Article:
Cinematographer Wally Pfister creates a sharp, gritty look to the film with wonderful shading and colors to fit the mood of the film. From the daytime exteriors that rarely has moments of sunny, bright colors to the eerie nighttime exteriors for some of the scenes shot in Chicago with sepia-drenched colors for the city lights and highways and at times, very little color. In the Hong Kong scene, Pfister's use of blue colors and bright lights are truly brilliant with jaw-dropping presentation as it stays true to its grand look. Pfister's use of colors for the interior also pays true to the look of the Gotham exteriors in its nighttime scenes for its eerie tone as Pfister's photography is a highlight of the film.
Editor Lee Smith does a great job in maintaining the film's leisurely yet stylish pacing approach while creating scenes of tense drama to cut from segment and then to another, and another to create momentum. Smith also does superb work in creating a rhythm for the film's action scenes to create a sense of tension and build-up that is magnificent. Production designer Nathan Crowley along with art director Simon Lamont and set decorator Peter Lando do an amazing job in creating the new secret place where Bruce Wayne and Alfred work at along with the gadgets workshop that Fox has made. Even the gadgets that were created by special effects Chris Corbuld for the action scenes including the Batpod are truly brilliant.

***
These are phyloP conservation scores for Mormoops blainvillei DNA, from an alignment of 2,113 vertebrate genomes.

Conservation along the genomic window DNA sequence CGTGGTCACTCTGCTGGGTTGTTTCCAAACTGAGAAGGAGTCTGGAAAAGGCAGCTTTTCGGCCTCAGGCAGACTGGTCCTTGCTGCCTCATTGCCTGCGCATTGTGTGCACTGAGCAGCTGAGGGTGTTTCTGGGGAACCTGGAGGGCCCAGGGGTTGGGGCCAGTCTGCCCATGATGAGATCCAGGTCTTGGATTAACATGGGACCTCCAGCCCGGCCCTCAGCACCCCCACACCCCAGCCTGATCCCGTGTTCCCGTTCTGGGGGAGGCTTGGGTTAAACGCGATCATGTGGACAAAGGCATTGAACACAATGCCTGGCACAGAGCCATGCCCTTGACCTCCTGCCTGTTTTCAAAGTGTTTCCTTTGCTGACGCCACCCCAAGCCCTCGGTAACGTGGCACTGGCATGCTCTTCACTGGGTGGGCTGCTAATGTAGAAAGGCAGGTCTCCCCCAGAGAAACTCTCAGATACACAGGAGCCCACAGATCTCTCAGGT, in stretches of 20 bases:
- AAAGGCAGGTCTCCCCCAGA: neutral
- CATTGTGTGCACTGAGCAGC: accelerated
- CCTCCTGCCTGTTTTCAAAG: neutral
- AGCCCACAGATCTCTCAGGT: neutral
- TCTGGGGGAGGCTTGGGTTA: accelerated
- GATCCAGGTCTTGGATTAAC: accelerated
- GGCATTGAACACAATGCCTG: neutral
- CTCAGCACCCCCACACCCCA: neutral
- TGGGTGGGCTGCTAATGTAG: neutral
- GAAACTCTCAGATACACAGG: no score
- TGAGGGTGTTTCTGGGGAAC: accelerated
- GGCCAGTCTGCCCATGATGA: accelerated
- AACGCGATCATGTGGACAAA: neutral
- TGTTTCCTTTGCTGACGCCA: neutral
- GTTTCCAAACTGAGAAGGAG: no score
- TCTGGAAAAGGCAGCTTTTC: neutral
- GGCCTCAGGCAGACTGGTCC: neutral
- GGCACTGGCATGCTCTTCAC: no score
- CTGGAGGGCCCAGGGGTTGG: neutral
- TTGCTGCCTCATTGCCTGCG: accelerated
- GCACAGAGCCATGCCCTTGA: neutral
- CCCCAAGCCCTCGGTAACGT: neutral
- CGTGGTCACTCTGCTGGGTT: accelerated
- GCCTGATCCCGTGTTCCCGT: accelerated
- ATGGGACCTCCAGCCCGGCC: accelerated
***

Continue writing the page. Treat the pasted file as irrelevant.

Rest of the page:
Costume designer Lindy Hemming does an amazing job with the look of the Joker's costumes are truly demonic yet stylish while the Batsuit is given a grittier look that is true to the tone of the film. And no, there are no nipples in the Batsuit! Makeup designers John Caglione Jr., Linda Rizzuto, and Vicki Vacca are great to create the grungy makeup look of the Joker while the look of Two-Face with help from visual effects supervisor Nick Davis is also demonic to unveil the corruption of Harvey Dent. Sound designer Richard King does a fantastic job in the layering of sounds for some of the film's high-octane action sequences as well as sound of the Joker's sinister laughter that is chilling to hear.
The music score of composers James Newton Howard and Hans Zimmer is brilliant as it lives up to its grand scale. Howard and Zimmer create fast-building, momentum-driven pieces to convey the sense of action and drama while having moments of screeching violins to play up to the film's sense of horror that accompanies the Joker. The score overall is truly brilliant as it's one of the year's best score work that is filled with huge arrangements, bass-heavy sounds, and layers of synthesizers to create a dark mood.